IUCN threat status:

Least Concern (LC)

Brief Summary

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Description

Woodland Jumping Mice can make spectacular leaps of up to 4 m. They have large feet constructed from long foot and toe bones, and very long ankles, all of which help give them leverage when they push off. These adaptations are typical of leaping mammals, whether they are Woodland Jumping Mice hopping over the forest floor, kangaroos making speed in open terrain, or tarsiers leaping from tree to tree in a tropical forest. Unlike Meadow Jumping Mice, Woodland Jumping Mice are almost never found in open areas. These small, long-tailed Mice include fungi, butterfly larvae, beetles, and seeds in their diet, and hibernate about half the year.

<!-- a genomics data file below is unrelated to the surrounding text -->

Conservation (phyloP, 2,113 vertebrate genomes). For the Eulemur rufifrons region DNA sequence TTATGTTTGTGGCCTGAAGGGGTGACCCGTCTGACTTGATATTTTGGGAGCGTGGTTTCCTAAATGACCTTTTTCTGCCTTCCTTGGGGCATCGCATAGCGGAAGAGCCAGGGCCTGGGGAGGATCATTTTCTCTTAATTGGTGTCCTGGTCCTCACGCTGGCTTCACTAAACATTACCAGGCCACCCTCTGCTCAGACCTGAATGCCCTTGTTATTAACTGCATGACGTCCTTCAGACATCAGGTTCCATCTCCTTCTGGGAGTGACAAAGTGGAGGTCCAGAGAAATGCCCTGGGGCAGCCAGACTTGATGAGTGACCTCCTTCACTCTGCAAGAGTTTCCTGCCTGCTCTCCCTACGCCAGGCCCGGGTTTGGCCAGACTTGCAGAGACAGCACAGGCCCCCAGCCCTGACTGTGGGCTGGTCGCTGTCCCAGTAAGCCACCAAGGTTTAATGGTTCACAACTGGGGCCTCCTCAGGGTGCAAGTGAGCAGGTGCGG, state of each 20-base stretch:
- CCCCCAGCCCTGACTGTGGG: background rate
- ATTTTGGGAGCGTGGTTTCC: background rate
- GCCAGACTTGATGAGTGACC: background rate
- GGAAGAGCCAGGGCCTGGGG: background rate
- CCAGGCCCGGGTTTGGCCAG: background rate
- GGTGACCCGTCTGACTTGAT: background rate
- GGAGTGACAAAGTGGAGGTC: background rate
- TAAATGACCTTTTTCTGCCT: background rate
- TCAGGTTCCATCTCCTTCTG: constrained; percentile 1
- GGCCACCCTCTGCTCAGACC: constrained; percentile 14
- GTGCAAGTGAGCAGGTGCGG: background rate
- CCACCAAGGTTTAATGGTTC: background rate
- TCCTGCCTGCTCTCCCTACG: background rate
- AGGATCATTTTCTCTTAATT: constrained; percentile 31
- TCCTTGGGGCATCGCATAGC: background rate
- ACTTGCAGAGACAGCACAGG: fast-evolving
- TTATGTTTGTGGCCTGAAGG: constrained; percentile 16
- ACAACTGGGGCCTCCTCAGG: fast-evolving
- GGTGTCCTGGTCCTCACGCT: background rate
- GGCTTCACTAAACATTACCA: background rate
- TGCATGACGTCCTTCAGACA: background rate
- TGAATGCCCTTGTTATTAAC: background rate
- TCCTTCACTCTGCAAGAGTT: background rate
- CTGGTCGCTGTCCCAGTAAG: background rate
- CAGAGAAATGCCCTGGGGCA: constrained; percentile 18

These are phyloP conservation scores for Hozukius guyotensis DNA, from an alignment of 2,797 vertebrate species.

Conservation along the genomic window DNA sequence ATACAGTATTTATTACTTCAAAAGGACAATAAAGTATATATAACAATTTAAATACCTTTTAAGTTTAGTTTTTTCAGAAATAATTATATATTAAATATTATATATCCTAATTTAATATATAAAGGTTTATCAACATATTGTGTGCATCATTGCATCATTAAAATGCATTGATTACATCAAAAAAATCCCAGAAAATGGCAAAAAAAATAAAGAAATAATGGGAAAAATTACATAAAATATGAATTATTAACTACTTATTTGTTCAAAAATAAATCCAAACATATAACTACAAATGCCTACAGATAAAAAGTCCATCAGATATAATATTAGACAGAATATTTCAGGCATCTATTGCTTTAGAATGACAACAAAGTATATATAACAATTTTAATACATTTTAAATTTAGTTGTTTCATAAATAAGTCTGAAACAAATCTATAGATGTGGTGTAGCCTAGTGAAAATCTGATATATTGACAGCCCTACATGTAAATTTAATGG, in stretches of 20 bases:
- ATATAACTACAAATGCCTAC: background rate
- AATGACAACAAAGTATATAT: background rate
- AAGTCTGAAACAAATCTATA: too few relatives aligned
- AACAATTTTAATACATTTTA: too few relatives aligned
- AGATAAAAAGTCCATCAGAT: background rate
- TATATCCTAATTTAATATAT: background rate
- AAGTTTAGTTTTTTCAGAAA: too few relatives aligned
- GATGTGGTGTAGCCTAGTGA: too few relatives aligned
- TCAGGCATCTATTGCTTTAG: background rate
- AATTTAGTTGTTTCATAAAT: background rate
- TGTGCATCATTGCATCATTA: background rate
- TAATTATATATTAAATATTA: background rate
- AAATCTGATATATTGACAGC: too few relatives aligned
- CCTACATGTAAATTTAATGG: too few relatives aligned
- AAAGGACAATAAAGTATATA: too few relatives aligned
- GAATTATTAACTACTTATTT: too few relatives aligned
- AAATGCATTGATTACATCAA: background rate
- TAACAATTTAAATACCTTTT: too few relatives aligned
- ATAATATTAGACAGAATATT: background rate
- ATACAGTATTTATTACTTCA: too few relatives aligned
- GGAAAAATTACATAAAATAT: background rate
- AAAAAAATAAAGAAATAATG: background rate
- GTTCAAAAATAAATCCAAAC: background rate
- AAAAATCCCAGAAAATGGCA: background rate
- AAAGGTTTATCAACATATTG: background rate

Links:
Mammal Species of the World
Click here for The American Society of Mammalogists species account

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© Smithsonian Institution

Source: Smithsonian's North American Mammals

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